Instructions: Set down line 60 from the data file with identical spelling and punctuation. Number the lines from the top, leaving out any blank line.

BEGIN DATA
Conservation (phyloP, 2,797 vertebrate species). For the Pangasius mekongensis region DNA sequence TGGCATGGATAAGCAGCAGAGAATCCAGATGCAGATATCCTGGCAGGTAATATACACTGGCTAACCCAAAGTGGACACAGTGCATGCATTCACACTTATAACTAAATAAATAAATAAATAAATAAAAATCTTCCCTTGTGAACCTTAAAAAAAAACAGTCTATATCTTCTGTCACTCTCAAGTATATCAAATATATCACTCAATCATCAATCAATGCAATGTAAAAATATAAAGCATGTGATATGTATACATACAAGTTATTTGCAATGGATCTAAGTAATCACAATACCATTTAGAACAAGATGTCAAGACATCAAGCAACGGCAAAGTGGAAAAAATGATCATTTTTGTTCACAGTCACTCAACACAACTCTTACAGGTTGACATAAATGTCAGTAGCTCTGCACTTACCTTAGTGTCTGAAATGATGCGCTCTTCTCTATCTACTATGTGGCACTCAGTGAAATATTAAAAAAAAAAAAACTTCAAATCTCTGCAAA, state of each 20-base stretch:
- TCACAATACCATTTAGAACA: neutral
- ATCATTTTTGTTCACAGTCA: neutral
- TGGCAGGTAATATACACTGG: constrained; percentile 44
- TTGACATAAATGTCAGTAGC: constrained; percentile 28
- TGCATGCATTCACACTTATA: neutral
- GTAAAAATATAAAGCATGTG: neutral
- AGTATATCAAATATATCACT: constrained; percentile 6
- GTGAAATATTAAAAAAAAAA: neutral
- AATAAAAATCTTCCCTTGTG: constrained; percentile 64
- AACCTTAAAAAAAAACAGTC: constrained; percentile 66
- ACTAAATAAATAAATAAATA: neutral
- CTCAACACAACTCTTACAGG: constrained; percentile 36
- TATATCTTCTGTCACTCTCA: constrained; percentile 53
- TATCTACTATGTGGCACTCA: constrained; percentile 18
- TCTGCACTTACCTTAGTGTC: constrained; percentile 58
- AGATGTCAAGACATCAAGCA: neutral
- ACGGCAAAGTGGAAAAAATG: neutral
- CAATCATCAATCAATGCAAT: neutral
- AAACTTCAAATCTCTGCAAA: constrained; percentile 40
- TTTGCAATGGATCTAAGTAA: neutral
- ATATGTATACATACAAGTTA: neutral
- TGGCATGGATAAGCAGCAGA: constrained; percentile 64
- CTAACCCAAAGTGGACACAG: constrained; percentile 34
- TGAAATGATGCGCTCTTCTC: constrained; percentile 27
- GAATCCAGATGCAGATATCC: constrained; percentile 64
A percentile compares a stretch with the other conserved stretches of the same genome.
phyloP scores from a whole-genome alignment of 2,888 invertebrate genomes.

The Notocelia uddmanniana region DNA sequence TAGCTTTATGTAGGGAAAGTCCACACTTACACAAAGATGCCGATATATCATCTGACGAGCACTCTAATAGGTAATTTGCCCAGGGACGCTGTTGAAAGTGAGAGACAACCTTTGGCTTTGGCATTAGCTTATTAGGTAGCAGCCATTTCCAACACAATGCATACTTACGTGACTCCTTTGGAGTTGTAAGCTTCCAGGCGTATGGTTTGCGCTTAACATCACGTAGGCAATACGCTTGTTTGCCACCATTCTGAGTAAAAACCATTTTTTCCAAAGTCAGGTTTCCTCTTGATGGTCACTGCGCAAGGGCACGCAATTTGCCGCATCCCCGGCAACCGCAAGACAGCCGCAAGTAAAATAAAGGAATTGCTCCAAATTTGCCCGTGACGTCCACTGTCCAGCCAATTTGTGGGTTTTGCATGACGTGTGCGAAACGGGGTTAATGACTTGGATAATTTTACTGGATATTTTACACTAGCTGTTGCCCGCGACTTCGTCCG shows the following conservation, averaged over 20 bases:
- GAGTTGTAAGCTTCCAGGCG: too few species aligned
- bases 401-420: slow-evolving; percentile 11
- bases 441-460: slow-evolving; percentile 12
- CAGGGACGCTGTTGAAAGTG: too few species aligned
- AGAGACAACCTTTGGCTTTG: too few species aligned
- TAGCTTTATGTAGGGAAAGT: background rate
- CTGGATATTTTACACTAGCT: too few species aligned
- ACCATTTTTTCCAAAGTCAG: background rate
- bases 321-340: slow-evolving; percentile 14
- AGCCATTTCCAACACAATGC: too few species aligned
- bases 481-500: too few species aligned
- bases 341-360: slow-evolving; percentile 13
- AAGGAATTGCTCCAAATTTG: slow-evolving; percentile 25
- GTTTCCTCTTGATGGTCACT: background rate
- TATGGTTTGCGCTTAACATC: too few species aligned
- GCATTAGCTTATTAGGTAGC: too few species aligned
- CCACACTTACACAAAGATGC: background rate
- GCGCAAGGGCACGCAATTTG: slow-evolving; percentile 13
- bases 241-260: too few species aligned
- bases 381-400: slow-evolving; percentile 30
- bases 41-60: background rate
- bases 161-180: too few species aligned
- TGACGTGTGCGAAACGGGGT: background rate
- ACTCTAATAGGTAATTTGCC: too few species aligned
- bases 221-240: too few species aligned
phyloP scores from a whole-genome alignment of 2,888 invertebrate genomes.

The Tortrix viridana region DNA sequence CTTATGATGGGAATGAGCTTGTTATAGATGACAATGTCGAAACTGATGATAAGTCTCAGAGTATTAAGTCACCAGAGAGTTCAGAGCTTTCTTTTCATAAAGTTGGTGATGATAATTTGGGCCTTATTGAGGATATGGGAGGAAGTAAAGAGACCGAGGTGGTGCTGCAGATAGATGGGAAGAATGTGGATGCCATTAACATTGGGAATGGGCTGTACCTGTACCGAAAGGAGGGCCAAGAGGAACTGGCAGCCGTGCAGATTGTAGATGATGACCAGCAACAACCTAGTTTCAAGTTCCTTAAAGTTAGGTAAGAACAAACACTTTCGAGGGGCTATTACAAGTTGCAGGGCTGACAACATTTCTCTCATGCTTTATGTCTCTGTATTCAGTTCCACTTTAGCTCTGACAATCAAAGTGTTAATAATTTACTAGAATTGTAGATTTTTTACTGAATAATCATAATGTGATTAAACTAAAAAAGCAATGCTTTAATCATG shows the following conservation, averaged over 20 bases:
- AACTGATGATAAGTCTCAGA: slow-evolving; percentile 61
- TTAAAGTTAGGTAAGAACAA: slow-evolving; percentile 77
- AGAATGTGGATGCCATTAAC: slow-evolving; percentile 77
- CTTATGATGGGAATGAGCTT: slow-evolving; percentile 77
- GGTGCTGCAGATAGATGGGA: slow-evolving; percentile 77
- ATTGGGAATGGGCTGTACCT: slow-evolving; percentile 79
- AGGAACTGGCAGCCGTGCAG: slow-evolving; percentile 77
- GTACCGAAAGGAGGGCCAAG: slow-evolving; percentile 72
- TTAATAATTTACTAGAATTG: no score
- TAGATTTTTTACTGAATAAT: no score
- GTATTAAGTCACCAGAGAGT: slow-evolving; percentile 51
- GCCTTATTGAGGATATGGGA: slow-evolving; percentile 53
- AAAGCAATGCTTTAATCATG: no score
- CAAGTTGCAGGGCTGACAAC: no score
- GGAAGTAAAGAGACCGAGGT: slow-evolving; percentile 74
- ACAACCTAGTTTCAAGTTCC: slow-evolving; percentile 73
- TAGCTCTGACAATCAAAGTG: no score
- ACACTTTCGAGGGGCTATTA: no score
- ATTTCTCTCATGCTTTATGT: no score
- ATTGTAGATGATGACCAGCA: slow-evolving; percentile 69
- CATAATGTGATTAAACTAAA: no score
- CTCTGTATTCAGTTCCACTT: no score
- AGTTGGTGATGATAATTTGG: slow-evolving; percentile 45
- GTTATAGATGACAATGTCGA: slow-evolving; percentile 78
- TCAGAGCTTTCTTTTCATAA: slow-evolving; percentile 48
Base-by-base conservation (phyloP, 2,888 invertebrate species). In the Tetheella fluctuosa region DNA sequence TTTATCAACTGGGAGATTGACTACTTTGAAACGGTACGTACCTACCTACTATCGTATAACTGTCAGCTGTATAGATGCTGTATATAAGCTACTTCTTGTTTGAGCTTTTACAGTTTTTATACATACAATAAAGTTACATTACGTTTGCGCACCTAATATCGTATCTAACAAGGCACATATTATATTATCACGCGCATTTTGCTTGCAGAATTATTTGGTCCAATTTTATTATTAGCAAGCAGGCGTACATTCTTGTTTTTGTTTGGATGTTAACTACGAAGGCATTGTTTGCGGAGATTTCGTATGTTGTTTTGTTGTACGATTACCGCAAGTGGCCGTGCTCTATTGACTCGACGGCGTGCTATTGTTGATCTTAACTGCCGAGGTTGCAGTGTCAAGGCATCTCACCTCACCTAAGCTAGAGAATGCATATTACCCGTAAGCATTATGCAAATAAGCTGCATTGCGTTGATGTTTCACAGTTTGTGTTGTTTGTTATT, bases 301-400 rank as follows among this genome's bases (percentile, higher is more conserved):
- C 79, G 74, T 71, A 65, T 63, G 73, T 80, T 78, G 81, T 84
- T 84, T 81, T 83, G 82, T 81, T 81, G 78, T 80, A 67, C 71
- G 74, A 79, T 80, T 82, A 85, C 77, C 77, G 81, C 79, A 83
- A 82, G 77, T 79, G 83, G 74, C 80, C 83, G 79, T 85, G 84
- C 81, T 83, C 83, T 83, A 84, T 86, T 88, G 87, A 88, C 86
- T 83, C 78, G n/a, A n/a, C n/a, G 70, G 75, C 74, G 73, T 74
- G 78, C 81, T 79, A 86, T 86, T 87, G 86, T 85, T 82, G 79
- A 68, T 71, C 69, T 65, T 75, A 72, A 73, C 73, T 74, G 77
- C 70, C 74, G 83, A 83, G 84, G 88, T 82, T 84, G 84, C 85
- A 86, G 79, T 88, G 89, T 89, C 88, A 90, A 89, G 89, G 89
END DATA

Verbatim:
- CTTATGATGGGAATGAGCTT: slow-evolving; percentile 77